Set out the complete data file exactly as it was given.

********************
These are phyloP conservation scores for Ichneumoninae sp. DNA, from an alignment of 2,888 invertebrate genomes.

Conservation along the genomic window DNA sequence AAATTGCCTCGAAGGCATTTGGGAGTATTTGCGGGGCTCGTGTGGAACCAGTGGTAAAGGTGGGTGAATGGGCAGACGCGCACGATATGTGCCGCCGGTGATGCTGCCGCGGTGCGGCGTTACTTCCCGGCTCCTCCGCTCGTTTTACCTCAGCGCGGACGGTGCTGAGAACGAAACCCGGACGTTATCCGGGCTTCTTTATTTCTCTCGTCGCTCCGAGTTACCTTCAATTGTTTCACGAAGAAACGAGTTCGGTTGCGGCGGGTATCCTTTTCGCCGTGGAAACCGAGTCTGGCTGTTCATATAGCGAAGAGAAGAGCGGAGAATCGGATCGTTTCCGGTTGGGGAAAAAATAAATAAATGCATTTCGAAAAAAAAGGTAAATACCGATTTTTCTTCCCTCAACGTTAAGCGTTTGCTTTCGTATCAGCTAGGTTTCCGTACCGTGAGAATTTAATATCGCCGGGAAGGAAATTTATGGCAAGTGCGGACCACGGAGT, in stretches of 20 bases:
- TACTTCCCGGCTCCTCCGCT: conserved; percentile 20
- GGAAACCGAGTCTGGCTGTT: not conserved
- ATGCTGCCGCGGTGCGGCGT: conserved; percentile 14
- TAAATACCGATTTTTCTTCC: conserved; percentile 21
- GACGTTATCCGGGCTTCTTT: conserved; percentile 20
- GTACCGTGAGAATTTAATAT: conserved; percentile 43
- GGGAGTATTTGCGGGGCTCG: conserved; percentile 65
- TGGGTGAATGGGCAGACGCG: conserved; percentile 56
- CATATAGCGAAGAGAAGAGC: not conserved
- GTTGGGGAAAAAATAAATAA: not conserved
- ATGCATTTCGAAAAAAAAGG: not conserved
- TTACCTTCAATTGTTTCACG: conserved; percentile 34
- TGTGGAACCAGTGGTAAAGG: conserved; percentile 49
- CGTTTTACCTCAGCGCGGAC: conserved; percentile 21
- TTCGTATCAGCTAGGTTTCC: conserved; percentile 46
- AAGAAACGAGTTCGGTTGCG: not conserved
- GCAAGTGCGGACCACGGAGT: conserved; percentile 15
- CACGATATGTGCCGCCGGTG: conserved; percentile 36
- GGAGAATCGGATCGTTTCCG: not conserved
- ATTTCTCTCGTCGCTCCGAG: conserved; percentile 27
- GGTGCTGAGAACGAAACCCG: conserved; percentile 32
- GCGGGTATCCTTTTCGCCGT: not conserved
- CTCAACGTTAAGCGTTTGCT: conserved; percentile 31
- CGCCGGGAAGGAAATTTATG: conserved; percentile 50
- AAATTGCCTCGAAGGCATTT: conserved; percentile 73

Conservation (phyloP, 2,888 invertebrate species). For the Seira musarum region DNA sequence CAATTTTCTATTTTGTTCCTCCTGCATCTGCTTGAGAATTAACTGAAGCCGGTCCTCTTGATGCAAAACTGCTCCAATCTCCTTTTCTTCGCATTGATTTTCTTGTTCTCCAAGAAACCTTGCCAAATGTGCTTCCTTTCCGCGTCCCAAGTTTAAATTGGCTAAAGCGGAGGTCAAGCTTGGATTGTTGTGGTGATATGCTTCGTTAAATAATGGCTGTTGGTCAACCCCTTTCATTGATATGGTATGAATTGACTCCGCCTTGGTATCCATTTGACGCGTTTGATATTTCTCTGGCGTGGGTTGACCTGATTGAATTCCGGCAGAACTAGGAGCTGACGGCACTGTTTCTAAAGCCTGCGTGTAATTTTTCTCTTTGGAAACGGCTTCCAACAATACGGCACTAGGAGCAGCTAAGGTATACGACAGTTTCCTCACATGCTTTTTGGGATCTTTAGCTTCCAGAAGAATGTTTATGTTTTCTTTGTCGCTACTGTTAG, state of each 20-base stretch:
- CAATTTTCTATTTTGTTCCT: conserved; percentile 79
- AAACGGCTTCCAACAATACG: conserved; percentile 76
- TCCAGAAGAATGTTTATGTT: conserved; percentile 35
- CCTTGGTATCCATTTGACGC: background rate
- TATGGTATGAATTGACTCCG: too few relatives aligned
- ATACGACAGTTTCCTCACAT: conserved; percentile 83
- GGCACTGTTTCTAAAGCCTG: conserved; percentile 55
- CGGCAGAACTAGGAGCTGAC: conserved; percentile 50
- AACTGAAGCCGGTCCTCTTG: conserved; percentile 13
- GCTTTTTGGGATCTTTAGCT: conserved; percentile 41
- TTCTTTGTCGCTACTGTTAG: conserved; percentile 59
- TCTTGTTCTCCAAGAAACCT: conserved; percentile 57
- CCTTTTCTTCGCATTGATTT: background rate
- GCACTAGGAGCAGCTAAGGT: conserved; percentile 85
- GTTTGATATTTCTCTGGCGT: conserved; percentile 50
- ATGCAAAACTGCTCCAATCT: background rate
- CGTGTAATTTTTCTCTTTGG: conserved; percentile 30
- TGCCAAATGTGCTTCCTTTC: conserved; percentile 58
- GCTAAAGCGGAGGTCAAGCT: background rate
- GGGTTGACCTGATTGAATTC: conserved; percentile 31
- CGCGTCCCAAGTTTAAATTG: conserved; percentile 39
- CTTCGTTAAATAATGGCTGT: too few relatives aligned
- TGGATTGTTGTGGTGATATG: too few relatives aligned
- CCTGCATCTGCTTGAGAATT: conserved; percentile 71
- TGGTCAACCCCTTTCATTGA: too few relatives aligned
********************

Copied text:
These are phyloP conservation scores for Ichneumoninae sp. DNA, from an alignment of 2,888 invertebrate genomes.

Conservation along the genomic window DNA sequence AAATTGCCTCGAAGGCATTTGGGAGTATTTGCGGGGCTCGTGTGGAACCAGTGGTAAAGGTGGGTGAATGGGCAGACGCGCACGATATGTGCCGCCGGTGATGCTGCCGCGGTGCGGCGTTACTTCCCGGCTCCTCCGCTCGTTTTACCTCAGCGCGGACGGTGCTGAGAACGAAACCCGGACGTTATCCGGGCTTCTTTATTTCTCTCGTCGCTCCGAGTTACCTTCAATTGTTTCACGAAGAAACGAGTTCGGTTGCGGCGGGTATCCTTTTCGCCGTGGAAACCGAGTCTGGCTGTTCATATAGCGAAGAGAAGAGCGGAGAATCGGATCGTTTCCGGTTGGGGAAAAAATAAATAAATGCATTTCGAAAAAAAAGGTAAATACCGATTTTTCTTCCCTCAACGTTAAGCGTTTGCTTTCGTATCAGCTAGGTTTCCGTACCGTGAGAATTTAATATCGCCGGGAAGGAAATTTATGGCAAGTGCGGACCACGGAGT, in stretches of 20 bases:
- TACTTCCCGGCTCCTCCGCT: conserved; percentile 20
- GGAAACCGAGTCTGGCTGTT: not conserved
- ATGCTGCCGCGGTGCGGCGT: conserved; percentile 14
- TAAATACCGATTTTTCTTCC: conserved; percentile 21
- GACGTTATCCGGGCTTCTTT: conserved; percentile 20
- GTACCGTGAGAATTTAATAT: conserved; percentile 43
- GGGAGTATTTGCGGGGCTCG: conserved; percentile 65
- TGGGTGAATGGGCAGACGCG: conserved; percentile 56
- CATATAGCGAAGAGAAGAGC: not conserved
- GTTGGGGAAAAAATAAATAA: not conserved
- ATGCATTTCGAAAAAAAAGG: not conserved
- TTACCTTCAATTGTTTCACG: conserved; percentile 34
- TGTGGAACCAGTGGTAAAGG: conserved; percentile 49
- CGTTTTACCTCAGCGCGGAC: conserved; percentile 21
- TTCGTATCAGCTAGGTTTCC: conserved; percentile 46
- AAGAAACGAGTTCGGTTGCG: not conserved
- GCAAGTGCGGACCACGGAGT: conserved; percentile 15
- CACGATATGTGCCGCCGGTG: conserved; percentile 36
- GGAGAATCGGATCGTTTCCG: not conserved
- ATTTCTCTCGTCGCTCCGAG: conserved; percentile 27
- GGTGCTGAGAACGAAACCCG: conserved; percentile 32
- GCGGGTATCCTTTTCGCCGT: not conserved
- CTCAACGTTAAGCGTTTGCT: conserved; percentile 31
- CGCCGGGAAGGAAATTTATG: conserved; percentile 50
- AAATTGCCTCGAAGGCATTT: conserved; percentile 73

Conservation (phyloP, 2,888 invertebrate species). For the Seira musarum region DNA sequence CAATTTTCTATTTTGTTCCTCCTGCATCTGCTTGAGAATTAACTGAAGCCGGTCCTCTTGATGCAAAACTGCTCCAATCTCCTTTTCTTCGCATTGATTTTCTTGTTCTCCAAGAAACCTTGCCAAATGTGCTTCCTTTCCGCGTCCCAAGTTTAAATTGGCTAAAGCGGAGGTCAAGCTTGGATTGTTGTGGTGATATGCTTCGTTAAATAATGGCTGTTGGTCAACCCCTTTCATTGATATGGTATGAATTGACTCCGCCTTGGTATCCATTTGACGCGTTTGATATTTCTCTGGCGTGGGTTGACCTGATTGAATTCCGGCAGAACTAGGAGCTGACGGCACTGTTTCTAAAGCCTGCGTGTAATTTTTCTCTTTGGAAACGGCTTCCAACAATACGGCACTAGGAGCAGCTAAGGTATACGACAGTTTCCTCACATGCTTTTTGGGATCTTTAGCTTCCAGAAGAATGTTTATGTTTTCTTTGTCGCTACTGTTAG, state of each 20-base stretch:
- CAATTTTCTATTTTGTTCCT: conserved; percentile 79
- AAACGGCTTCCAACAATACG: conserved; percentile 76
- TCCAGAAGAATGTTTATGTT: conserved; percentile 35
- CCTTGGTATCCATTTGACGC: background rate
- TATGGTATGAATTGACTCCG: too few relatives aligned
- ATACGACAGTTTCCTCACAT: conserved; percentile 83
- GGCACTGTTTCTAAAGCCTG: conserved; percentile 55
- CGGCAGAACTAGGAGCTGAC: conserved; percentile 50
- AACTGAAGCCGGTCCTCTTG: conserved; percentile 13
- GCTTTTTGGGATCTTTAGCT: conserved; percentile 41
- TTCTTTGTCGCTACTGTTAG: conserved; percentile 59
- TCTTGTTCTCCAAGAAACCT: conserved; percentile 57
- CCTTTTCTTCGCATTGATTT: background rate
- GCACTAGGAGCAGCTAAGGT: conserved; percentile 85
- GTTTGATATTTCTCTGGCGT: conserved; percentile 50
- ATGCAAAACTGCTCCAATCT: background rate
- CGTGTAATTTTTCTCTTTGG: conserved; percentile 30
- TGCCAAATGTGCTTCCTTTC: conserved; percentile 58
- GCTAAAGCGGAGGTCAAGCT: background rate
- GGGTTGACCTGATTGAATTC: conserved; percentile 31
- CGCGTCCCAAGTTTAAATTG: conserved; percentile 39
- CTTCGTTAAATAATGGCTGT: too few relatives aligned
- TGGATTGTTGTGGTGATATG: too few relatives aligned
- CCTGCATCTGCTTGAGAATT: conserved; percentile 71
- TGGTCAACCCCTTTCATTGA: too few relatives aligned